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dc.creatorZoloth, Laurieen
dc.date.accessioned2011-07-12T18:25:10Zen
dc.date.available2011-07-12T18:25:10Zen
dc.date.created2002-03en
dc.date.issued2002-03en
dc.identifier.bibliographicCitationKennedy Institute of Ethics Journal 2002 March; 12(1): 65-93en
dc.identifier.urihttp://hdl.handle.net/10822/520491en
dc.description.abstractThe controversy about research on human embryonic stem cells both divides and defines us, raising fundamental ethical and religious questions about the nature of the self and the limits of science. This article uses Jewish sources to articulate fundamental concerns about the forbiddenness of knowledge in general and of knowledge thought of as magical creation. Alchemy, and the turning of elements into gold and into substances for longevity, and magic used for the creation of living beings was at stake in various Talmudic texts. Since contemporary discourse calls regenerative science magical, and makes claims about its restorative power, careful reflection on when magic is forbidden and when it is responsible allows a novel understanding of ethical questions in stem cell research.en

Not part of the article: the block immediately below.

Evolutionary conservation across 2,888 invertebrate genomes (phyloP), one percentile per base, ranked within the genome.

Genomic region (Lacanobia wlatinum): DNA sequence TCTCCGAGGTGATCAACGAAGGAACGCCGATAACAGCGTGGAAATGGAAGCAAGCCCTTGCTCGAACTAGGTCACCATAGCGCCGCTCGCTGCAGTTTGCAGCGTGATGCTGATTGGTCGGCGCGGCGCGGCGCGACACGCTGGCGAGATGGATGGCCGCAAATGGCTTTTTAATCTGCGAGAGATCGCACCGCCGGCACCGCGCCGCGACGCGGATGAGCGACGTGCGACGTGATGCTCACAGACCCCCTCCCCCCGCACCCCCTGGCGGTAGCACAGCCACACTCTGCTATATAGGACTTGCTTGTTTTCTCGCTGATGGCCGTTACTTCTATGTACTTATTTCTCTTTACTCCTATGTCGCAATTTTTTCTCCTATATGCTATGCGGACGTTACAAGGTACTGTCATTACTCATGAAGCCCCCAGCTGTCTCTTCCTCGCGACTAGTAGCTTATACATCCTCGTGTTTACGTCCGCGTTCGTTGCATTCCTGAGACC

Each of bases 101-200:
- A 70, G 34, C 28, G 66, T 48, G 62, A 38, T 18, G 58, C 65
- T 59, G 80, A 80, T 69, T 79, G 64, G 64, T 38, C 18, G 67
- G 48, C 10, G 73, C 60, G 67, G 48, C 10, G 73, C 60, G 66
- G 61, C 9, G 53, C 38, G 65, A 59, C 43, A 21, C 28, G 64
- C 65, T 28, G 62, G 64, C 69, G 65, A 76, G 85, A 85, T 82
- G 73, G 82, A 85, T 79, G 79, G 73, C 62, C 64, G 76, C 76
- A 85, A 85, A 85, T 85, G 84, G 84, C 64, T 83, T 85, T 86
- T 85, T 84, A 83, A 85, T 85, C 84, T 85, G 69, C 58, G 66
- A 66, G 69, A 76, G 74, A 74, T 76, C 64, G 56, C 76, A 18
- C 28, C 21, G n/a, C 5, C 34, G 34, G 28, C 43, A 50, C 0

dc.formatArticleen
dc.languageengen
dc.source243834en
dc.subjectCellsen
dc.subjectEmbryonic Stem Cellsen
dc.subjectKnowledgeen
dc.subjectNatureen
dc.subjectPoweren
dc.subjectResearchen
dc.subjectScienceen
dc.subjectStem Cellsen
dc.subject.classificationReligious Ethicsen
dc.subject.classificationValue / Quality of Lifeen
dc.subject.classificationGenetics, Molecular Biology and Microbiologyen
dc.subject.classificationResearch on Embryos and Fetusesen
dc.titleReasonable magic and the nature of alchemy: Jewish reflections on human embryonic stem cell researchen
dc.provenanceDigital citation created by the Bioethics Research Library, Georgetown University, for the National Information Resource on Ethics and Human Genetics, a project funded by the United States National Human Genome Research Instituteen
dc.provenanceDigital citation migrated from OpenText Livelink Discovery Server database named GenETHX to DSpace collection GenETHX hosted by Georgetown Universityen


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